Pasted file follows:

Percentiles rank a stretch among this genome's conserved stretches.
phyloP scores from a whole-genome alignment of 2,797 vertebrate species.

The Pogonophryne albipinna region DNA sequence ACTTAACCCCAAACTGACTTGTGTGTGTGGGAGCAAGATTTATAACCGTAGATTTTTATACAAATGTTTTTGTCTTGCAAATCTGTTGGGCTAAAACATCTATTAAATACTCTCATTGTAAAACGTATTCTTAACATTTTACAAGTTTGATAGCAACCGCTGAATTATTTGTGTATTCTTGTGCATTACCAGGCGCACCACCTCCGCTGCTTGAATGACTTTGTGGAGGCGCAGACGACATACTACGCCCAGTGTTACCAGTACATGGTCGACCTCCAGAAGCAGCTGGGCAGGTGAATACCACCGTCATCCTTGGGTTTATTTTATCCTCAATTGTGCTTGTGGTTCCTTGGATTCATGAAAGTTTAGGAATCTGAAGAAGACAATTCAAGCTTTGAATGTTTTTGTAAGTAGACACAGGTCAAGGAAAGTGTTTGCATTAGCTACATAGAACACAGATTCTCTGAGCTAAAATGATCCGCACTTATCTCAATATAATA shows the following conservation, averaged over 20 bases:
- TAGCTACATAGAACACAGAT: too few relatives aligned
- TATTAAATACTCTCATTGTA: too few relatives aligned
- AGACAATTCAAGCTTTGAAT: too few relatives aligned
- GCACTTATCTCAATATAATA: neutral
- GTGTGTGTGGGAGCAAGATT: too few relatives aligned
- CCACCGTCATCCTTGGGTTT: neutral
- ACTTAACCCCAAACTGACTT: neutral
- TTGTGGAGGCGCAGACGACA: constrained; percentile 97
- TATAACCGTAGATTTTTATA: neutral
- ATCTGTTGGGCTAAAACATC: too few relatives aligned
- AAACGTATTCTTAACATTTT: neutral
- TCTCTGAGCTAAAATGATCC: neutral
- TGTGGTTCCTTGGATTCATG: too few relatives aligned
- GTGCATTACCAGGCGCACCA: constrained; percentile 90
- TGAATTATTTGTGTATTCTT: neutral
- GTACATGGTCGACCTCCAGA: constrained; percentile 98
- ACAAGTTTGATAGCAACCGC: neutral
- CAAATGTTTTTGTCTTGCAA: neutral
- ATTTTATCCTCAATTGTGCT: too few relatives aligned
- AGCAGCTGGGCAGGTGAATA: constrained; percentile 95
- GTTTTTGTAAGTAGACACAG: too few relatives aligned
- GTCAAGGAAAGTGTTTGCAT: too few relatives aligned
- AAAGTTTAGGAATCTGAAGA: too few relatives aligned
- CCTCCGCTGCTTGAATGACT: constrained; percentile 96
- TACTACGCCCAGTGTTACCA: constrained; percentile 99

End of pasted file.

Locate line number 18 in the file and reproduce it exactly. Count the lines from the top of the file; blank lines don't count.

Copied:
- TGAATTATTTGTGTATTCTT: neutral